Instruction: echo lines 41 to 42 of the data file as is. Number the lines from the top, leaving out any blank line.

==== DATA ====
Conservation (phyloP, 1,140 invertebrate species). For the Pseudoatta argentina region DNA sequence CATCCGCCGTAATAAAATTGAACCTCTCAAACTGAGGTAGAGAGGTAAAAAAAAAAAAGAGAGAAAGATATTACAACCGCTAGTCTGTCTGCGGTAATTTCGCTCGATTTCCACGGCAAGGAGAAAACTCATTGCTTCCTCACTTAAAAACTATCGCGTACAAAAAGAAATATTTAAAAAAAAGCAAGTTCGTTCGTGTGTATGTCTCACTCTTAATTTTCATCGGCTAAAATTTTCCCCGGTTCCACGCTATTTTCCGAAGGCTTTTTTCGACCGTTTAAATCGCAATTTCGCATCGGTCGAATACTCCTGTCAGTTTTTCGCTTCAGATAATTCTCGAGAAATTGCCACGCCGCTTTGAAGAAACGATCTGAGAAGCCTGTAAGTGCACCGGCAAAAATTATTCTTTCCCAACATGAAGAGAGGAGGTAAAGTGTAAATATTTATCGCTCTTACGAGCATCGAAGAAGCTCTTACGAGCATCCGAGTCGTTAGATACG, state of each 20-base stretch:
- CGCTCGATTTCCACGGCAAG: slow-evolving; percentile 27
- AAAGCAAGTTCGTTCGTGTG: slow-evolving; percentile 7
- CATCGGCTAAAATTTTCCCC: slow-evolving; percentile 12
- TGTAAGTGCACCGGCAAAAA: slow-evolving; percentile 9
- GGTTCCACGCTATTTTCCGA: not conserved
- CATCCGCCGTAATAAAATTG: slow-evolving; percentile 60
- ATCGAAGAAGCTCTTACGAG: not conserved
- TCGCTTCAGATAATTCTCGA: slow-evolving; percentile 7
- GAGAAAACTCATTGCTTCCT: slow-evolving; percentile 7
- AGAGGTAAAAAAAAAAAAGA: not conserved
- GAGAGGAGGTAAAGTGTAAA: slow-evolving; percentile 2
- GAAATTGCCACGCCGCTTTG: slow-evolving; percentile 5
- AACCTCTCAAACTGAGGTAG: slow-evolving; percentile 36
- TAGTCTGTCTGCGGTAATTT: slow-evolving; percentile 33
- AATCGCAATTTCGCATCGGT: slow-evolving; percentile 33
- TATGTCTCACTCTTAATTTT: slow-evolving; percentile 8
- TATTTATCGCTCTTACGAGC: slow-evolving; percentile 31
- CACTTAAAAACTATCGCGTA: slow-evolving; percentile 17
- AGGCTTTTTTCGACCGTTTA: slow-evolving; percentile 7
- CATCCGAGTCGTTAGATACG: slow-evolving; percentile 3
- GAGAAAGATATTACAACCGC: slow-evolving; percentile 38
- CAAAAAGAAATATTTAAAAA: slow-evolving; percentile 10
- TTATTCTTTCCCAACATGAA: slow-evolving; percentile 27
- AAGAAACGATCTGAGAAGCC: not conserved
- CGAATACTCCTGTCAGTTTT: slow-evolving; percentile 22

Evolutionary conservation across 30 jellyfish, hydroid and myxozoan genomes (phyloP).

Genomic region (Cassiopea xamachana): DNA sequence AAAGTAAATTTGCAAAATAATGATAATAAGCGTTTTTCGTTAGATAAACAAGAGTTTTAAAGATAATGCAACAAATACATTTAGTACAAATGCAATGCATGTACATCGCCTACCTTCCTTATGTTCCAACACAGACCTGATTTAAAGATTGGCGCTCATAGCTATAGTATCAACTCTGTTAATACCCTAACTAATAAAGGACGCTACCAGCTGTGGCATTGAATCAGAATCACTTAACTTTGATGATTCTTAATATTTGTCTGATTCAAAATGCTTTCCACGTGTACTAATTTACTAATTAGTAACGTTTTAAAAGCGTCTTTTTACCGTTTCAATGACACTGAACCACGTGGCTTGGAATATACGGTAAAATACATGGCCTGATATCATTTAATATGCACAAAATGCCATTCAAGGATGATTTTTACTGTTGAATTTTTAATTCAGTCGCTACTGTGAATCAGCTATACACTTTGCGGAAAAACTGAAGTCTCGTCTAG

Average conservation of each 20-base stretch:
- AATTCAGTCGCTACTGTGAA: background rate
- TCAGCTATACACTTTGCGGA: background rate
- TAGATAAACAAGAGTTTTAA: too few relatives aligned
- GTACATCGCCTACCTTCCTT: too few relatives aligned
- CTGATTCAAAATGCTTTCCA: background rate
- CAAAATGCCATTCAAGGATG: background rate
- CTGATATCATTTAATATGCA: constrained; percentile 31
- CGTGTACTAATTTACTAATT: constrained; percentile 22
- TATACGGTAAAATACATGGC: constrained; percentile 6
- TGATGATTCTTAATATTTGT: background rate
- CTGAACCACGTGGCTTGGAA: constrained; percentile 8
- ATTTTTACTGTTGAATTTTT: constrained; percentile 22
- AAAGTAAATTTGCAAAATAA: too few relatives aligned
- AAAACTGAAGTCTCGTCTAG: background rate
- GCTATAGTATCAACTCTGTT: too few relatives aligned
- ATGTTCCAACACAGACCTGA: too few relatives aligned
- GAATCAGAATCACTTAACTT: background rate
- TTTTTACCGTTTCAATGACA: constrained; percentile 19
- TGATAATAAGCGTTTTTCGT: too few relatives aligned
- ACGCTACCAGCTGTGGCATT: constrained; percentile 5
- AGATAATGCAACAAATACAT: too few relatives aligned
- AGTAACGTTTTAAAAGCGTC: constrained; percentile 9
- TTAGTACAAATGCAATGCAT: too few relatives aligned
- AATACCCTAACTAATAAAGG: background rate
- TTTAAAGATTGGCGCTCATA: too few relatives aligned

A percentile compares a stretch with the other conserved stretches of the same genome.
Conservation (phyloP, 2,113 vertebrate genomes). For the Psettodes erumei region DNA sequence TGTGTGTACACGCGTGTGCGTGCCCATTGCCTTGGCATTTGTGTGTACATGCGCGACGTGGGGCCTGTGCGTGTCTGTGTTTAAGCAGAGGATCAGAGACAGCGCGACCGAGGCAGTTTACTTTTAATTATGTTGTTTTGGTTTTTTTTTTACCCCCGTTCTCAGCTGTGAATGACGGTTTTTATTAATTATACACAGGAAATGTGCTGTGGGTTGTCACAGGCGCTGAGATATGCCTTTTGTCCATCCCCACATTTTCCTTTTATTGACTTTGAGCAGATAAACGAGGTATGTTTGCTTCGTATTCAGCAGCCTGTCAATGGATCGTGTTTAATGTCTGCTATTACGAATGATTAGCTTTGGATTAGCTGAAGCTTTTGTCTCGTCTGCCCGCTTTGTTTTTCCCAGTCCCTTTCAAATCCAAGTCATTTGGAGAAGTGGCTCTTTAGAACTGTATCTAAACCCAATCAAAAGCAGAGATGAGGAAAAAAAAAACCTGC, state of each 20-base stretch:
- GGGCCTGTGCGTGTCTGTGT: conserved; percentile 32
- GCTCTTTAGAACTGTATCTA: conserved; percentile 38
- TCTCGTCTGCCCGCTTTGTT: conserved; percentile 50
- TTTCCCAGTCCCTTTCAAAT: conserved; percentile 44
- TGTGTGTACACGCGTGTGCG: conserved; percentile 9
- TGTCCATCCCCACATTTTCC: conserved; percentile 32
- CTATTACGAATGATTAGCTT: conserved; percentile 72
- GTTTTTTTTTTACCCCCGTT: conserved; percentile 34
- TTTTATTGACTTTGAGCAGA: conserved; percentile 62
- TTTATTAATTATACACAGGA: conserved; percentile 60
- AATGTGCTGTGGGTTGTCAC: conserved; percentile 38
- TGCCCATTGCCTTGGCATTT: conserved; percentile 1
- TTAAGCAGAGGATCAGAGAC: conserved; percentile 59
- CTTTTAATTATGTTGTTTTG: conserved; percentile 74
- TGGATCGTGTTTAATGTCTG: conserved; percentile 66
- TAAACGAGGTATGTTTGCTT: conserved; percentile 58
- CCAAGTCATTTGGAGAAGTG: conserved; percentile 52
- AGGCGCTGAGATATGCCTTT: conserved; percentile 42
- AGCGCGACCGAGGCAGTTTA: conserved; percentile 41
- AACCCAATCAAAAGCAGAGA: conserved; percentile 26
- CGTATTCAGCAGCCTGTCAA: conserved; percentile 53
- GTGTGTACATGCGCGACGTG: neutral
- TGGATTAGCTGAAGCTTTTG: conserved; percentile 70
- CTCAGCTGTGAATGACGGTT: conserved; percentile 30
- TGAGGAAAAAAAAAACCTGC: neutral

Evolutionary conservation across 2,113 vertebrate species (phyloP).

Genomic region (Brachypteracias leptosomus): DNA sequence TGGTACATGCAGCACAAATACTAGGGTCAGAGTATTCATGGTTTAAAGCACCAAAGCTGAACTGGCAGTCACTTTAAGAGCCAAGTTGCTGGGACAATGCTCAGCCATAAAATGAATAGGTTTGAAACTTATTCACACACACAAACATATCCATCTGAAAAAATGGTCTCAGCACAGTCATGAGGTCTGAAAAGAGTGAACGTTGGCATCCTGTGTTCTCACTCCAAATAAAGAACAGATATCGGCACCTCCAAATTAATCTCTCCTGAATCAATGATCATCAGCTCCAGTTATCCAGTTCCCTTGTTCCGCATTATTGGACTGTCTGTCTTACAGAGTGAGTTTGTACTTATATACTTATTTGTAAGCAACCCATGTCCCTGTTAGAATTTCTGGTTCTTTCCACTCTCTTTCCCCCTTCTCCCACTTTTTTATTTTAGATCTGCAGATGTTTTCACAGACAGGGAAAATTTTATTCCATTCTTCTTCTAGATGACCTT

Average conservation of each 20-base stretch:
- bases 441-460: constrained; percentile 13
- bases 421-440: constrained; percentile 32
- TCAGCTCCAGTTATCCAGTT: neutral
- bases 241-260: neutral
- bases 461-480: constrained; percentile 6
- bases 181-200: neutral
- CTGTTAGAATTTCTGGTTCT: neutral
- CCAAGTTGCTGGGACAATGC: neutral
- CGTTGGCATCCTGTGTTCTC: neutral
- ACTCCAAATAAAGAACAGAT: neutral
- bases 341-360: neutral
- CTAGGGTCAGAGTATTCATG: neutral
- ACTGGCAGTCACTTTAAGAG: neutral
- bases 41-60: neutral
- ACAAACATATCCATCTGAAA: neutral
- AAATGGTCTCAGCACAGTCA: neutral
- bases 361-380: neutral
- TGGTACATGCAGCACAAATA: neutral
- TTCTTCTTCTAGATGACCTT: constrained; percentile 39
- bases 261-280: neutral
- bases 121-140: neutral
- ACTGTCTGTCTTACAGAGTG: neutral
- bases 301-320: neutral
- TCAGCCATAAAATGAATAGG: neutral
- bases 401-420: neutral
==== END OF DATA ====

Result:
- ATTTTTACTGTTGAATTTTT: constrained; percentile 22
- AAAGTAAATTTGCAAAATAA: too few relatives aligned